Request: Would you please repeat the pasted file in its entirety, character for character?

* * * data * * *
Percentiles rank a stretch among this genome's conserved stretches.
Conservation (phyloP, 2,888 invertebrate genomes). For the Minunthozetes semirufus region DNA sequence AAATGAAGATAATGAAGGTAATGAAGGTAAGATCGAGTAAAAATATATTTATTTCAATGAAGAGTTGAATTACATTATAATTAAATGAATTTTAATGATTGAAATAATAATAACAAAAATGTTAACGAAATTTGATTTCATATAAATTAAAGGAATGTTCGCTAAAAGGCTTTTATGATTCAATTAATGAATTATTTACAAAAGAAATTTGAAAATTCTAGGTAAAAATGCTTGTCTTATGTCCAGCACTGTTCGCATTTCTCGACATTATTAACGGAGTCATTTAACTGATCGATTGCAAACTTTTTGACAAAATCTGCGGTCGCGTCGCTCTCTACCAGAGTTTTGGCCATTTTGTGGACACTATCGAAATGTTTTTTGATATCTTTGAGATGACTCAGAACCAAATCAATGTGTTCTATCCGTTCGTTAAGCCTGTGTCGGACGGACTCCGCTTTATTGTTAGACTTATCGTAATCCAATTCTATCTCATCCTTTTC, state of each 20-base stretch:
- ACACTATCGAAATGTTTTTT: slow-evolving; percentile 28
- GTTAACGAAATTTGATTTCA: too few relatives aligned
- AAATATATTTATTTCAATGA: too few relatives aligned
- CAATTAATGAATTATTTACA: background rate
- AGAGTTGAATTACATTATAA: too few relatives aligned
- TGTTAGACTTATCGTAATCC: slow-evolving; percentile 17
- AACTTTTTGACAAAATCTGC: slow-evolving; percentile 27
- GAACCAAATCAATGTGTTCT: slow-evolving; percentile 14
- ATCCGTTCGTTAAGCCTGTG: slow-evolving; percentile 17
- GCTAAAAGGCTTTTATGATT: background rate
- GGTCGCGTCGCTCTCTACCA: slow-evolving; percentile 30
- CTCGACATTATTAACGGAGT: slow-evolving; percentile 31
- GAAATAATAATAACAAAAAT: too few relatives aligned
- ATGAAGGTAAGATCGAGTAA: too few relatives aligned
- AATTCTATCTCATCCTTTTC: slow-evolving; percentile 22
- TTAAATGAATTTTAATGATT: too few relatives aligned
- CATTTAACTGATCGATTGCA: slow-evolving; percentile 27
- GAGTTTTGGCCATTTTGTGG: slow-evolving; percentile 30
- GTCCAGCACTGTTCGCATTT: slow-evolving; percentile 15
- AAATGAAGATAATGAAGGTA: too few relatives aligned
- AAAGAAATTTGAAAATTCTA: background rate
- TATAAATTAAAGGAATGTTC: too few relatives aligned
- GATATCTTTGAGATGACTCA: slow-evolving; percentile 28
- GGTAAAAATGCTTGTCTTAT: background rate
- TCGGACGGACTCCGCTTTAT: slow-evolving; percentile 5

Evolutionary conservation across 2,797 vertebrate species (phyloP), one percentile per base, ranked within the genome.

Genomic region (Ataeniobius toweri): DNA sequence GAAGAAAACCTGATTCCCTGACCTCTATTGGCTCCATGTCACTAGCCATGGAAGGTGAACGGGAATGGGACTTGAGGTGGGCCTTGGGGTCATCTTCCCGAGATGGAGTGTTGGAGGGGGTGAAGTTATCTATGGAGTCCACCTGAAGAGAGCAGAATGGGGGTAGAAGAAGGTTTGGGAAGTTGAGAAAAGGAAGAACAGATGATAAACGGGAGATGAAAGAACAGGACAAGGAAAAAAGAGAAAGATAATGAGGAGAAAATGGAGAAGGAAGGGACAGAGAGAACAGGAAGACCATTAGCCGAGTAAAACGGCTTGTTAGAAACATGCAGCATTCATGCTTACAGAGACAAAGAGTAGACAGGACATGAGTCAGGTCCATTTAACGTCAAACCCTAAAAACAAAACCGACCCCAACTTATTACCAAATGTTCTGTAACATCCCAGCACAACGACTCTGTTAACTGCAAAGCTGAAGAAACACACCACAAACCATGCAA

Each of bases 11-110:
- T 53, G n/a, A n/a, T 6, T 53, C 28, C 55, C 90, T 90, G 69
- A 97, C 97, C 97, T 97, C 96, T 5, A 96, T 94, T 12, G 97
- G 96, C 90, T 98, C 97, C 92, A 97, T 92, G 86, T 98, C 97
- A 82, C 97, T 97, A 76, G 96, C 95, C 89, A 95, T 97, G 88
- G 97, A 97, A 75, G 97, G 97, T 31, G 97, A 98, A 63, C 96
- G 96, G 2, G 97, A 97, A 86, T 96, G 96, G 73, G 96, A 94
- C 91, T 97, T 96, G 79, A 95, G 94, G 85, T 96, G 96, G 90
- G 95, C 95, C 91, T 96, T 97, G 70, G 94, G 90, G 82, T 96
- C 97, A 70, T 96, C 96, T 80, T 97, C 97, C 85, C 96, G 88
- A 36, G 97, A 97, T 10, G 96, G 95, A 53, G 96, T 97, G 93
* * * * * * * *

Percentiles rank a stretch among this genome's conserved stretches.
Conservation (phyloP, 2,888 invertebrate genomes). For the Minunthozetes semirufus region DNA sequence AAATGAAGATAATGAAGGTAATGAAGGTAAGATCGAGTAAAAATATATTTATTTCAATGAAGAGTTGAATTACATTATAATTAAATGAATTTTAATGATTGAAATAATAATAACAAAAATGTTAACGAAATTTGATTTCATATAAATTAAAGGAATGTTCGCTAAAAGGCTTTTATGATTCAATTAATGAATTATTTACAAAAGAAATTTGAAAATTCTAGGTAAAAATGCTTGTCTTATGTCCAGCACTGTTCGCATTTCTCGACATTATTAACGGAGTCATTTAACTGATCGATTGCAAACTTTTTGACAAAATCTGCGGTCGCGTCGCTCTCTACCAGAGTTTTGGCCATTTTGTGGACACTATCGAAATGTTTTTTGATATCTTTGAGATGACTCAGAACCAAATCAATGTGTTCTATCCGTTCGTTAAGCCTGTGTCGGACGGACTCCGCTTTATTGTTAGACTTATCGTAATCCAATTCTATCTCATCCTTTTC, state of each 20-base stretch:
- ACACTATCGAAATGTTTTTT: slow-evolving; percentile 28
- GTTAACGAAATTTGATTTCA: too few relatives aligned
- AAATATATTTATTTCAATGA: too few relatives aligned
- CAATTAATGAATTATTTACA: background rate
- AGAGTTGAATTACATTATAA: too few relatives aligned
- TGTTAGACTTATCGTAATCC: slow-evolving; percentile 17
- AACTTTTTGACAAAATCTGC: slow-evolving; percentile 27
- GAACCAAATCAATGTGTTCT: slow-evolving; percentile 14
- ATCCGTTCGTTAAGCCTGTG: slow-evolving; percentile 17
- GCTAAAAGGCTTTTATGATT: background rate
- GGTCGCGTCGCTCTCTACCA: slow-evolving; percentile 30
- CTCGACATTATTAACGGAGT: slow-evolving; percentile 31
- GAAATAATAATAACAAAAAT: too few relatives aligned
- ATGAAGGTAAGATCGAGTAA: too few relatives aligned
- AATTCTATCTCATCCTTTTC: slow-evolving; percentile 22
- TTAAATGAATTTTAATGATT: too few relatives aligned
- CATTTAACTGATCGATTGCA: slow-evolving; percentile 27
- GAGTTTTGGCCATTTTGTGG: slow-evolving; percentile 30
- GTCCAGCACTGTTCGCATTT: slow-evolving; percentile 15
- AAATGAAGATAATGAAGGTA: too few relatives aligned
- AAAGAAATTTGAAAATTCTA: background rate
- TATAAATTAAAGGAATGTTC: too few relatives aligned
- GATATCTTTGAGATGACTCA: slow-evolving; percentile 28
- GGTAAAAATGCTTGTCTTAT: background rate
- TCGGACGGACTCCGCTTTAT: slow-evolving; percentile 5

Evolutionary conservation across 2,797 vertebrate species (phyloP), one percentile per base, ranked within the genome.

Genomic region (Ataeniobius toweri): DNA sequence GAAGAAAACCTGATTCCCTGACCTCTATTGGCTCCATGTCACTAGCCATGGAAGGTGAACGGGAATGGGACTTGAGGTGGGCCTTGGGGTCATCTTCCCGAGATGGAGTGTTGGAGGGGGTGAAGTTATCTATGGAGTCCACCTGAAGAGAGCAGAATGGGGGTAGAAGAAGGTTTGGGAAGTTGAGAAAAGGAAGAACAGATGATAAACGGGAGATGAAAGAACAGGACAAGGAAAAAAGAGAAAGATAATGAGGAGAAAATGGAGAAGGAAGGGACAGAGAGAACAGGAAGACCATTAGCCGAGTAAAACGGCTTGTTAGAAACATGCAGCATTCATGCTTACAGAGACAAAGAGTAGACAGGACATGAGTCAGGTCCATTTAACGTCAAACCCTAAAAACAAAACCGACCCCAACTTATTACCAAATGTTCTGTAACATCCCAGCACAACGACTCTGTTAACTGCAAAGCTGAAGAAACACACCACAAACCATGCAA

Each of bases 11-110:
- T 53, G n/a, A n/a, T 6, T 53, C 28, C 55, C 90, T 90, G 69
- A 97, C 97, C 97, T 97, C 96, T 5, A 96, T 94, T 12, G 97
- G 96, C 90, T 98, C 97, C 92, A 97, T 92, G 86, T 98, C 97
- A 82, C 97, T 97, A 76, G 96, C 95, C 89, A 95, T 97, G 88
- G 97, A 97, A 75, G 97, G 97, T 31, G 97, A 98, A 63, C 96
- G 96, G 2, G 97, A 97, A 86, T 96, G 96, G 73, G 96, A 94
- C 91, T 97, T 96, G 79, A 95, G 94, G 85, T 96, G 96, G 90
- G 95, C 95, C 91, T 96, T 97, G 70, G 94, G 90, G 82, T 96
- C 97, A 70, T 96, C 96, T 80, T 97, C 97, C 85, C 96, G 88
- A 36, G 97, A 97, T 10, G 96, G 95, A 53, G 96, T 97, G 93